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her tea-table; we picked up our sugar with our fingers. Boswell was very angry, and reproached him with his improper parsimony. I have done thinking of Sir Alexander Macdonald, whom we now call Sir Sawney; he has disgusted all mankind by injudicious parsimony, and given occasion to so many stories, that Boswell has some thoughts of collecting them, and making a novel of his life." (Letters to Mrs. Thrale, vol. i., p. 137.)

* Lady Macdonald, née Elizabeth Diana Bosville, was a member of the eldest branch of the Boswell family, and was one of those gentlewomen to whom early in life Boswell thought of offering his hand (see page 67). Daughter of Godfrey Bosville, Esq., of Gunthwaite, Yorkshire, she married Sir Alexander Macdonald in 1768.

† Sir Alexander Macdonald, Bart., was raised to the peerage, as Baron Macdonald of Slate, on the 17th July, 1776.

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remark that Boswell especially provides that his own tenantry should in the matter of rent be treated with leniency.

In the preface to his third edition, issued in 1786, Boswell vigorously denounces his critics on both sides the Tweed. His Scottish compeers, he alleges, have displayed "a petty national spirit unworthy of his countrymen." The English critics are styled "shallow and envious cavillers." In opposition to their assertions that he has lessened Dr. Johnson's character, he maintains that he was assured by persons of taste that he had greatly heightened it. He appeals to the judgment of posterity. Elated by his popularity as a tourist, he determined to reassert his political pretensions. An opportunity for displaying patriotic ardour seasonably occurred. A Bill was introduced into the House of Commons by Mr. Islay Campbell, the Lord Advocate, and Mr. Dundas, Dean of Faculty, for reconstructing the Court of Session. By this Bill it was proposed to reduce the judges from fifteen to ten, and with the funds secured by the reduction to augment the salaries of those who remained. In opposition to this measure Boswell issued a pamphlet, sensationally entitled "A Letter to the People of Scotland on the alarming attempt to infringe the Articles of Union, and introduce a most pernicious innovation, by diminishing the number of the Lords of Session." This composition, extending to 107 octavo pages, was published by Dilly, and sold for half a crown. There were few sales, but copies of the pamphlet were presented to the author's friends.*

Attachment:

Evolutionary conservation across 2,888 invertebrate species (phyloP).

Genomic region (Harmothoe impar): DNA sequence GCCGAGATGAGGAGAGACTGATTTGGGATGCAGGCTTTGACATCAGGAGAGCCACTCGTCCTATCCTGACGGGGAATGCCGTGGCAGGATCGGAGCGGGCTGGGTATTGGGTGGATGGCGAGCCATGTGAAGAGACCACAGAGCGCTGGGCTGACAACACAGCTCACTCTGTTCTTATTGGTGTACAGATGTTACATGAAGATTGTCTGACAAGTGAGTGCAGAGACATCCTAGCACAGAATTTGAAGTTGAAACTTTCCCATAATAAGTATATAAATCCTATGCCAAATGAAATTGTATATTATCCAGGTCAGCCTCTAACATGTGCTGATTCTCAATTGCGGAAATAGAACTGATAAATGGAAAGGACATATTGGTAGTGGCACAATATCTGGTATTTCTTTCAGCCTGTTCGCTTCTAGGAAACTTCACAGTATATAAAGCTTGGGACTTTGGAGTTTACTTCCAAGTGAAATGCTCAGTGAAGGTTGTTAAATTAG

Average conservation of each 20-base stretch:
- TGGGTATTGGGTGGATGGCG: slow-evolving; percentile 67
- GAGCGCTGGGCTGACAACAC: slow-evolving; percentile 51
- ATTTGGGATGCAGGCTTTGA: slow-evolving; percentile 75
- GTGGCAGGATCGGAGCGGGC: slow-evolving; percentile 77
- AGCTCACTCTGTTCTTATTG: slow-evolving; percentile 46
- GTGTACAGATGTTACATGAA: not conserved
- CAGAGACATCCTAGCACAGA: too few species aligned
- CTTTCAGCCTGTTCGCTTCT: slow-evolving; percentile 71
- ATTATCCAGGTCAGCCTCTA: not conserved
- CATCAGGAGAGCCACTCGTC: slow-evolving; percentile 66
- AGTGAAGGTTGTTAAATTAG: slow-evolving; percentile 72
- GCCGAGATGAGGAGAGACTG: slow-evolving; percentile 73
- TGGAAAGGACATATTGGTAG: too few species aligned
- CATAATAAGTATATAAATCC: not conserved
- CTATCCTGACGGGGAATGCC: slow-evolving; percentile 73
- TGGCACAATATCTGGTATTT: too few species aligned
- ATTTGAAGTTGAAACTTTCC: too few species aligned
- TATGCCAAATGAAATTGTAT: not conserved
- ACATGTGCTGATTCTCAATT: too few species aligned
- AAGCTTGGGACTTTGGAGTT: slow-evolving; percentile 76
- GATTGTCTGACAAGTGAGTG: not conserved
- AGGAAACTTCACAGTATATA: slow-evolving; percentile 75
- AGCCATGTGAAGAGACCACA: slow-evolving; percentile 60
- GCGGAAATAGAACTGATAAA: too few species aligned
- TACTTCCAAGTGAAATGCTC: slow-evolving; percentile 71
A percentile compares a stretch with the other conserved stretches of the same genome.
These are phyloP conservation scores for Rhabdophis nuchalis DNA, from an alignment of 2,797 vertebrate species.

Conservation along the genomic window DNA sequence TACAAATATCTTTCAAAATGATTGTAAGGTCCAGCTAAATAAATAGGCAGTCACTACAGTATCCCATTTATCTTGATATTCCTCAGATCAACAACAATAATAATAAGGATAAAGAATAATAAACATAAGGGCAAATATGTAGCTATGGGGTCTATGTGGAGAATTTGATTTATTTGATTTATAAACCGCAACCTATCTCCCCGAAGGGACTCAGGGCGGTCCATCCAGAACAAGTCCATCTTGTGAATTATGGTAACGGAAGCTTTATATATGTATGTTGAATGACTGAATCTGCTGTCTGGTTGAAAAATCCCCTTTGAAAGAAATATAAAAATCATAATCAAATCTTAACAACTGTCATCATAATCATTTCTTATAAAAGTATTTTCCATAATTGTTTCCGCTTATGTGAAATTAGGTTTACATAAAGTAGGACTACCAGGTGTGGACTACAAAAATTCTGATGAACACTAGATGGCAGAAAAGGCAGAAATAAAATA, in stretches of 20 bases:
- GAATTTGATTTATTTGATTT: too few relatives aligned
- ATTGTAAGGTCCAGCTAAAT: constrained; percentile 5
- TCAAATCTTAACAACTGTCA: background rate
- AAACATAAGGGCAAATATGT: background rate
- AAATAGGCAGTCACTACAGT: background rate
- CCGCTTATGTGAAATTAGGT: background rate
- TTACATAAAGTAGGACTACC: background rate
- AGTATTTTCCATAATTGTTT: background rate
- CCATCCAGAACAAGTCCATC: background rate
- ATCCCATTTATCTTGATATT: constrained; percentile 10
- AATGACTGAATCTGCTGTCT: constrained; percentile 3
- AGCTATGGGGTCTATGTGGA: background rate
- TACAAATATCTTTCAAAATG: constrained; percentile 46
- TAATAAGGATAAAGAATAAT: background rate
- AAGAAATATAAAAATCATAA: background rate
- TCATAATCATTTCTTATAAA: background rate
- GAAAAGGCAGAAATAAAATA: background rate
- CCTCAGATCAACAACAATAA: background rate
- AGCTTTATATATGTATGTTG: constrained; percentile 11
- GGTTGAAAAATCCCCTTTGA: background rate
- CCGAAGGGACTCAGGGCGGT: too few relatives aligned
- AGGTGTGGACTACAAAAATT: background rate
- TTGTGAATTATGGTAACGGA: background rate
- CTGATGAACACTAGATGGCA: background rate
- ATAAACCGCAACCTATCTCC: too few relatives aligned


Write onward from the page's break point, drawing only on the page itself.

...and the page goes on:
* In the Library of the British Museum is contained a copy of the pamphlet which belonged to Mr. Wilkes. In Boswell's handwriting it is thus inscribed :

"Comes jucundus in via pro vehiculo est.

"To John Wilkes, Esq., as pleasant a companion as ever lived.

"From the Author.

Will my Wilkes retreat,

And see, once seen before, that ancient seat," &c.

In his characteristic manner Boswell sets forth that the number of judges was fixed unalterably by the Act of Union, “an Act which, entering into the constitution of Parliament itself, Parliament dare not alter." The number of fifteen was declared by George Buchanan to be small enough to avoid the character of a tyrannical junto.- "Is a court of ten," he proceeds, "the same with a court of fifteen? Is a two-legged animal the same with a fourlegged animal? I know nobody who will gravely defend that proposition, except one grotesque philosopher, whom ludicrous fable represents as going about avowing his hunger, and wagging his tail, fain to become cannibal and eat his deceased brethren."* Lords of Session, he argues, do the work of English juries in civil cases, and exercise the functions of English Grand Juries. Mr. Dundas he denounces as "Harry the Ninth," and Mr. Islay Campbell is censured, though less abusively. Boswell next introduces himself, and proceeds to expatiate on his personal merits. He had in his previous letter "kindled the fire of loyalty and saved the constitution." He is "a true patriot," and begs that he may not be misunderstood by associating with Mr. Wilkes, "he being so pleasant," and an "old classical companion." He declares himself a scholar and a gentlemanscholar," as he is familiar with Latin authors; and a gentleman, "since his friends were persons of title and influence." His wife, whom "he loved as dearly as when she gave him her hand," is "a relation of Lord Eglinton, a true Montgomery." The M.P. for Plymouth, Captain Macbride, is "the cousin of

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* This satirical allusion to Lord Monboddo is conceived in the very worst taste. His lordship had shown marked attention to Boswell in his youth, and had entertained him and Dr. Johnson at Monboddo, during the progress of their tour. Latterly his lordship and Dr. Johnson had differed, and probably on this account Boswell considered himself entitled to make this offensive allusion to his philosophical opinions.